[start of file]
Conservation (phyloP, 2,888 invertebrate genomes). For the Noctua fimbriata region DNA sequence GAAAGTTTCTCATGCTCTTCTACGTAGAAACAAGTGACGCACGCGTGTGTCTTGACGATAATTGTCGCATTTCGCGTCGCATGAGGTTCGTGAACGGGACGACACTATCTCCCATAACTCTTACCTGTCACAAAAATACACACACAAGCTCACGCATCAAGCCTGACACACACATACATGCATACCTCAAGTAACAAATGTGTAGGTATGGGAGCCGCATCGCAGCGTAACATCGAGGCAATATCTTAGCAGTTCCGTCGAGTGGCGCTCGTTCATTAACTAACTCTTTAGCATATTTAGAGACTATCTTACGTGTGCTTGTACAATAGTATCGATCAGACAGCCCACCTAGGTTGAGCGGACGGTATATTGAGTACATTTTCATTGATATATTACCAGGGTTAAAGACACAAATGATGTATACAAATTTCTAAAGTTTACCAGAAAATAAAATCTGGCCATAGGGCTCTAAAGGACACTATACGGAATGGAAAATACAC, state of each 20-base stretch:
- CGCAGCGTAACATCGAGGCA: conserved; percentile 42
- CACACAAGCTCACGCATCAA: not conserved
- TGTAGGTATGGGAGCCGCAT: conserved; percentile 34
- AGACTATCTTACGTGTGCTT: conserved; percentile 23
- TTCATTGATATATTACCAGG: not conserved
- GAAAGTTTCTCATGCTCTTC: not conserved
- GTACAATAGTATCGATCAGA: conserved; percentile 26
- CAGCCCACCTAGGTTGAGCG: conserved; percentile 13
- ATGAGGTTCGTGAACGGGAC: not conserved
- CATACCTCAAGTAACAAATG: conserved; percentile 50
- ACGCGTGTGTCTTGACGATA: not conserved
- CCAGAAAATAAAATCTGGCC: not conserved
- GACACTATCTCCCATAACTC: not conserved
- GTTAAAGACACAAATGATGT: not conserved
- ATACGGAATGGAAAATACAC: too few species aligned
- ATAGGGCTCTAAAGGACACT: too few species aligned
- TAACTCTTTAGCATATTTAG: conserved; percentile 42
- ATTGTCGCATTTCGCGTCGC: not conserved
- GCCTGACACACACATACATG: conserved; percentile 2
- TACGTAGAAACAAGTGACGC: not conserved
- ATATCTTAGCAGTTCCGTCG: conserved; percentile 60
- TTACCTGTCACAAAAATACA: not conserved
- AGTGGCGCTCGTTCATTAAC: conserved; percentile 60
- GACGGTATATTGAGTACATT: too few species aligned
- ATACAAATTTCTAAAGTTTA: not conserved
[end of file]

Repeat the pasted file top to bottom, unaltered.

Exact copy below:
Conservation (phyloP, 2,888 invertebrate genomes). For the Noctua fimbriata region DNA sequence GAAAGTTTCTCATGCTCTTCTACGTAGAAACAAGTGACGCACGCGTGTGTCTTGACGATAATTGTCGCATTTCGCGTCGCATGAGGTTCGTGAACGGGACGACACTATCTCCCATAACTCTTACCTGTCACAAAAATACACACACAAGCTCACGCATCAAGCCTGACACACACATACATGCATACCTCAAGTAACAAATGTGTAGGTATGGGAGCCGCATCGCAGCGTAACATCGAGGCAATATCTTAGCAGTTCCGTCGAGTGGCGCTCGTTCATTAACTAACTCTTTAGCATATTTAGAGACTATCTTACGTGTGCTTGTACAATAGTATCGATCAGACAGCCCACCTAGGTTGAGCGGACGGTATATTGAGTACATTTTCATTGATATATTACCAGGGTTAAAGACACAAATGATGTATACAAATTTCTAAAGTTTACCAGAAAATAAAATCTGGCCATAGGGCTCTAAAGGACACTATACGGAATGGAAAATACAC, state of each 20-base stretch:
- CGCAGCGTAACATCGAGGCA: conserved; percentile 42
- CACACAAGCTCACGCATCAA: not conserved
- TGTAGGTATGGGAGCCGCAT: conserved; percentile 34
- AGACTATCTTACGTGTGCTT: conserved; percentile 23
- TTCATTGATATATTACCAGG: not conserved
- GAAAGTTTCTCATGCTCTTC: not conserved
- GTACAATAGTATCGATCAGA: conserved; percentile 26
- CAGCCCACCTAGGTTGAGCG: conserved; percentile 13
- ATGAGGTTCGTGAACGGGAC: not conserved
- CATACCTCAAGTAACAAATG: conserved; percentile 50
- ACGCGTGTGTCTTGACGATA: not conserved
- CCAGAAAATAAAATCTGGCC: not conserved
- GACACTATCTCCCATAACTC: not conserved
- GTTAAAGACACAAATGATGT: not conserved
- ATACGGAATGGAAAATACAC: too few species aligned
- ATAGGGCTCTAAAGGACACT: too few species aligned
- TAACTCTTTAGCATATTTAG: conserved; percentile 42
- ATTGTCGCATTTCGCGTCGC: not conserved
- GCCTGACACACACATACATG: conserved; percentile 2
- TACGTAGAAACAAGTGACGC: not conserved
- ATATCTTAGCAGTTCCGTCG: conserved; percentile 60
- TTACCTGTCACAAAAATACA: not conserved
- AGTGGCGCTCGTTCATTAAC: conserved; percentile 60
- GACGGTATATTGAGTACATT: too few species aligned
- ATACAAATTTCTAAAGTTTA: not conserved